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Federal Contractor Covid Guidance Could Preview OSHA’s Rules (1)

Oct. 6, 2021, 8:10 PMUpdated: Oct. 6, 2021, 10:45 PM

While employers await OSHA’s Covid-19 vaccination and testing requirements, the Biden administration is issuing detailed guidance to federal agencies and contractors on how they should comply with its already-extant vaccination mandates for federal contractors.

The guidance from the Safer Federal Workforce Task Force could provide a glimpse into what the Occupational Safety and Health Administration will expect from companies with 100 or more employees for them to meet the agency’s coming vaccination and testing requirements.

“The first guidance that came out related to federal workers. That gave us a sense of what was coming for federal contractors,” said Guy Brenner, a partner with Proskauer Rose LLP in Washington and head of the Government Contractor Compliance Group. “Now that we have guidance for federal contractors, I think that gives us a sense of what is going to be in the OSHA standard at least as far as vaccinations.”

President Joe Biden announced Sept. 9 that he had instructed OSHA to enact an emergency temporary standard. As of Oct. 6, the White House and OSHA hadn’t offered a specific time frame to issue the vaccinate-or-test measure.

It took OSHA five months to enact its Covid-19 emergency temporary standard for health-care employers following Biden’s Jan. 21 request for that action.

Prove It

The task force’s federal contractor guidance, most recently updated Monday, says employers don’t need to provide on-site vaccinations to their workers because of the “widespread availability of vaccinations.” However, employers “should ensure their employees are aware of convenient opportunities to be vaccinated.”

Proof of vaccination will take more than an employee’s word.

The guidance says contractors must require documentation from workers.

Employees may provide a copy of an official vaccination record such as a Covid-19 vaccination record card from a health department or documents from a health-care provider or pharmacy. The records must include the type of vaccine, when the shots were given, and the name of the health-care professional or clinic administering the vaccine.

“Employees must certify under penalty of perjury that the documentation they are submitting is true and correct,” the guidance adds.

Acceptable formats for copies include a digital photograph, scanned image, or PDF.

Employers can’t accept a recent positive Covid-19 antibody test as proof of vaccination, according to the guidance.

Emily Harbison, a partner in employment and labor law with Reed Smith LLP in Houston, said the documentation requirement—if adopted for the OSHA standard—would be a change for many employers who prefer to accept their employees’ word on vaccination status.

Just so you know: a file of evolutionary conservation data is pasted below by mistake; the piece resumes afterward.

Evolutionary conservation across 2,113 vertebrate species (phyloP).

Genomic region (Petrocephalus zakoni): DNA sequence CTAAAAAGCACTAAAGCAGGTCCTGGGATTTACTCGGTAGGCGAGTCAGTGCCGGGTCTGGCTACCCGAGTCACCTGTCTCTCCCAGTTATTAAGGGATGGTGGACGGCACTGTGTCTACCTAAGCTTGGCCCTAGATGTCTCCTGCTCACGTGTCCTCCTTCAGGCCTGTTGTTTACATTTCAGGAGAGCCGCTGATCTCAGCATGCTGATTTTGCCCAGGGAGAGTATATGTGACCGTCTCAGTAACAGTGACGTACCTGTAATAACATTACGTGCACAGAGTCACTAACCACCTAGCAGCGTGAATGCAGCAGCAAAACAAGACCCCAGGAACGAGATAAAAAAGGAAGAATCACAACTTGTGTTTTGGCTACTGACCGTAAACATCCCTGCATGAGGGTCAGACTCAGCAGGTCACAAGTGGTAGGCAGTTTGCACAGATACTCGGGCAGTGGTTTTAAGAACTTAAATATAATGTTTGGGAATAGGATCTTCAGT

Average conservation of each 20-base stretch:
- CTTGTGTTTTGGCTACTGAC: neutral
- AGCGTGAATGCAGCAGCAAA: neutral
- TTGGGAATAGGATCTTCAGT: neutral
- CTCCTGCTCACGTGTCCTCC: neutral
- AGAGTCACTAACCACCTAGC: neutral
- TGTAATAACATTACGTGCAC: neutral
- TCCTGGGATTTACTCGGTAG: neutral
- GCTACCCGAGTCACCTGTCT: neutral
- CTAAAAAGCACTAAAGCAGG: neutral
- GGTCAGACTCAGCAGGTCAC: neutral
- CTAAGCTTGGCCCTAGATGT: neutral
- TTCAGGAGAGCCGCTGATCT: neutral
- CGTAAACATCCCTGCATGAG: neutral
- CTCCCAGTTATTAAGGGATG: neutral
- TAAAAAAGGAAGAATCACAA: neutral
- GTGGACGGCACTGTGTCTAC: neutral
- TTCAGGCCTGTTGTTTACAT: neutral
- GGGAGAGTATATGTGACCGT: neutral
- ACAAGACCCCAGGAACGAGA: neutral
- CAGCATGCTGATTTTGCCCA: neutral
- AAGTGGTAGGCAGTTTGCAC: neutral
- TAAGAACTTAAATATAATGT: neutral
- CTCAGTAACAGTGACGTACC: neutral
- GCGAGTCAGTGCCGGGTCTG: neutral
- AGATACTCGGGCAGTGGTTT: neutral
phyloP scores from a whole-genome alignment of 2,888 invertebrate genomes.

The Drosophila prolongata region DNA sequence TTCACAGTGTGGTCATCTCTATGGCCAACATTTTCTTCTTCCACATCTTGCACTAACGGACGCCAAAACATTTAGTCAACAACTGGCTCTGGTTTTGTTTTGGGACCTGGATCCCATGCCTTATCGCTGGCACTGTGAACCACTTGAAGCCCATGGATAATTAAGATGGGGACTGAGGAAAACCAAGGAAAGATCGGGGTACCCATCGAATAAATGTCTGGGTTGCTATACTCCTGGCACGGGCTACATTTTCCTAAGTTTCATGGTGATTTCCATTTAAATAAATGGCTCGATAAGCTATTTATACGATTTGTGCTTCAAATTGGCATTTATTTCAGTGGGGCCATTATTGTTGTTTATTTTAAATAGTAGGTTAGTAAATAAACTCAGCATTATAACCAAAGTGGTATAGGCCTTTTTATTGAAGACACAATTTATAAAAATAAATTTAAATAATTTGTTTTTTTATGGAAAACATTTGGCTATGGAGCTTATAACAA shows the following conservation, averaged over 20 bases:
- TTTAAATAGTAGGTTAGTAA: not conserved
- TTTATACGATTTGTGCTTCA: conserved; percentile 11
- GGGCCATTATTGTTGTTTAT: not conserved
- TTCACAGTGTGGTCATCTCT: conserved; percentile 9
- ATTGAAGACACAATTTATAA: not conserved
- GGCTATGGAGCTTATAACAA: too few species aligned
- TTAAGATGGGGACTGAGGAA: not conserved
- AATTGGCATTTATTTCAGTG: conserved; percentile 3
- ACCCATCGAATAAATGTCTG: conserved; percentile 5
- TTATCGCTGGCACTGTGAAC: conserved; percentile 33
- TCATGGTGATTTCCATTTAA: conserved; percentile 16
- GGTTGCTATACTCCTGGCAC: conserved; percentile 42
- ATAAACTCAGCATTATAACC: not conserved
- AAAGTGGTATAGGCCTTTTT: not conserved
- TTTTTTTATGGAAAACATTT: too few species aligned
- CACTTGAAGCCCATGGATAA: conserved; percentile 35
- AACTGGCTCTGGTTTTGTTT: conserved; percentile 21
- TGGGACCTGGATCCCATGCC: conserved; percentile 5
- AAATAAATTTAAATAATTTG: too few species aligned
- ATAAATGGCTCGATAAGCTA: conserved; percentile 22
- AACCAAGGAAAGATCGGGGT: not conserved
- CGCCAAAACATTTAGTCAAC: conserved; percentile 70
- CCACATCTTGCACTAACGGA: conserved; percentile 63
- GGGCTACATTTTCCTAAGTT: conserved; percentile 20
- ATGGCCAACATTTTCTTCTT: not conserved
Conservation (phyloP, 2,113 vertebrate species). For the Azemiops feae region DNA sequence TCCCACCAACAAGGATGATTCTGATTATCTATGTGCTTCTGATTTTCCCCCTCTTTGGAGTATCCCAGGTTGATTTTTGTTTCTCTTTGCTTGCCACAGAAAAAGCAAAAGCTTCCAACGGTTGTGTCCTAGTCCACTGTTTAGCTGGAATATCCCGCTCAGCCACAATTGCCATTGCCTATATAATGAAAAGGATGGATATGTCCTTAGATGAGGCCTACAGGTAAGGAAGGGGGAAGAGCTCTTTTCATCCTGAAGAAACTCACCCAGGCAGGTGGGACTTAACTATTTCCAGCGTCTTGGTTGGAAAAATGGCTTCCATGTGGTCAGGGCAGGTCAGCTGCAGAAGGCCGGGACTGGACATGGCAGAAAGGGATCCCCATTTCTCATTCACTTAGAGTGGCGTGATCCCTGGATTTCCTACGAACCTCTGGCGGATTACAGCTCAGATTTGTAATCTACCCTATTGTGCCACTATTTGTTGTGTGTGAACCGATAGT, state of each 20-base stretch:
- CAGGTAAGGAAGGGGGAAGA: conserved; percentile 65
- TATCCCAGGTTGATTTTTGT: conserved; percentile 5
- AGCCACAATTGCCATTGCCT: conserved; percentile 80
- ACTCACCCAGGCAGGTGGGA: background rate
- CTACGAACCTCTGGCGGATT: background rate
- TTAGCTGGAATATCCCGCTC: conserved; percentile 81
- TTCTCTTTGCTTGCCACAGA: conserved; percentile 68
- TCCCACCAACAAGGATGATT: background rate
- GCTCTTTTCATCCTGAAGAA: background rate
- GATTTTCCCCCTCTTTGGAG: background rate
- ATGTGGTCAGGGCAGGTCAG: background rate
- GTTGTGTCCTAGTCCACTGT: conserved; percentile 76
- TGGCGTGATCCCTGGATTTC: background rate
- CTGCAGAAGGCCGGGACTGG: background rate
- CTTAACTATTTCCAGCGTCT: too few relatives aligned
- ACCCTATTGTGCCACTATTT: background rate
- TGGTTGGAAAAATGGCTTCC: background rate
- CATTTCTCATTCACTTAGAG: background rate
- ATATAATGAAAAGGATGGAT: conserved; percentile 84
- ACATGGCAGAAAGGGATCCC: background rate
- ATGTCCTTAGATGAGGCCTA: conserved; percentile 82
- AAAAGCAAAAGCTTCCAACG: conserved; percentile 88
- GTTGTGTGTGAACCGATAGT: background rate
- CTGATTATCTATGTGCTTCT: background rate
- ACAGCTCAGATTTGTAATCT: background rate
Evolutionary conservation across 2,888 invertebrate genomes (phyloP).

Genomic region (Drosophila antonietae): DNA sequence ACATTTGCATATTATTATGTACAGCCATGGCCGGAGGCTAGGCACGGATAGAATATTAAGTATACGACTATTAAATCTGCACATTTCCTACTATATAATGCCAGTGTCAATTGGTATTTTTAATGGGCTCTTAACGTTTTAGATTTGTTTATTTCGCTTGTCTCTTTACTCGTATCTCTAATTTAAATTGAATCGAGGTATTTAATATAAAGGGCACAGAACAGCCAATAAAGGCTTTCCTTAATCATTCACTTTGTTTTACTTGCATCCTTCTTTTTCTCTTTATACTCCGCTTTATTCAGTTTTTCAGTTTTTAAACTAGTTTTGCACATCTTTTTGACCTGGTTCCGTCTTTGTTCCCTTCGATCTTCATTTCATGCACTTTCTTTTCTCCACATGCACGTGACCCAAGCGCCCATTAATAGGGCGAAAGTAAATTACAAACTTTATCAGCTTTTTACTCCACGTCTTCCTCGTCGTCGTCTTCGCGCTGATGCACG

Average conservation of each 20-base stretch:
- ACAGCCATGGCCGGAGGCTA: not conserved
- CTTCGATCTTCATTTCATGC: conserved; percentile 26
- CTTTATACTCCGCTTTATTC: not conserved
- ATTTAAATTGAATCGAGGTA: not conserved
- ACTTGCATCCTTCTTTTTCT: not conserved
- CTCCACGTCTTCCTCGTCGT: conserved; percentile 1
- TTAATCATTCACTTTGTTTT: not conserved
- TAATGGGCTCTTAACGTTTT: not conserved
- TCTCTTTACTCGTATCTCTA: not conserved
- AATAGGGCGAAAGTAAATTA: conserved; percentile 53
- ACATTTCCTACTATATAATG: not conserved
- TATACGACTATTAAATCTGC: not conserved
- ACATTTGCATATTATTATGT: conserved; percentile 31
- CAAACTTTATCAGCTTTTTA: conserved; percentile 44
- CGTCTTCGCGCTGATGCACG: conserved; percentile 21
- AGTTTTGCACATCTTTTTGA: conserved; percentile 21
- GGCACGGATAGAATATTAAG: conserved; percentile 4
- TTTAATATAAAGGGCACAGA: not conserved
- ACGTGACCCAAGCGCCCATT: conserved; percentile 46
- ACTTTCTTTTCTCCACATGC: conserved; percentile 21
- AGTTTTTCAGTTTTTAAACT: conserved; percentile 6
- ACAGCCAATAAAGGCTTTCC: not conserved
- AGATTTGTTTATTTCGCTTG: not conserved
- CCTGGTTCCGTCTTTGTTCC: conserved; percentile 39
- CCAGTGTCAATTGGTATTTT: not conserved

“You can look through the Safer Federal Workforce guidance and pick out some of the interesting concepts such as how as it relates what proof people have to show,” she said. “I wonder if we’re going to see something similar in the OSHA guidance in the terms you can’t just use an employee’s saying or signing something that they’re vaccinated.”

Harbison said, “A lot of my clients say ‘Listen, we don’t want to be in charge of keeping a medical record.”

Pass the Test?

The guidance also explains what testing is acceptable for contractor employees not yet fully vaccinated.

Federal agencies may use any viral test that has been authorized by the Food and Drug Administration such as a PCR or antigen test, the guidance says. If the results are provided to the employee, the agency must establish a how the employee will share the results with the agency.

Brenner noted that task force guidance would require an unvaccinated contractor worker working a five-day week to be tested at least twice a weekly since a test result more than three days old is not accepted.

The Biden administration instructions to OSHA for call for testing “on at least a weekly basis.”

One major question about the OSHA standard is whether employees working strictly from home or remotely will be counted toward the 100-employee threshold.

The federal contractor guidance treats at-home and remote employees the same way as if they came into an office daily, requiring them to be fully vaccinated.

The requirements for federal contractors aren’t based on the number of employees. Instead, the threshold is based on the dollar amount of the services contract, about $250,000 for most agencies.

(Adds additional comments)

To contact the reporter on this story: Bruce Rolfsen in Washington at

To contact the editors responsible for this story: Andrew Harris at; Martha Mueller Neff at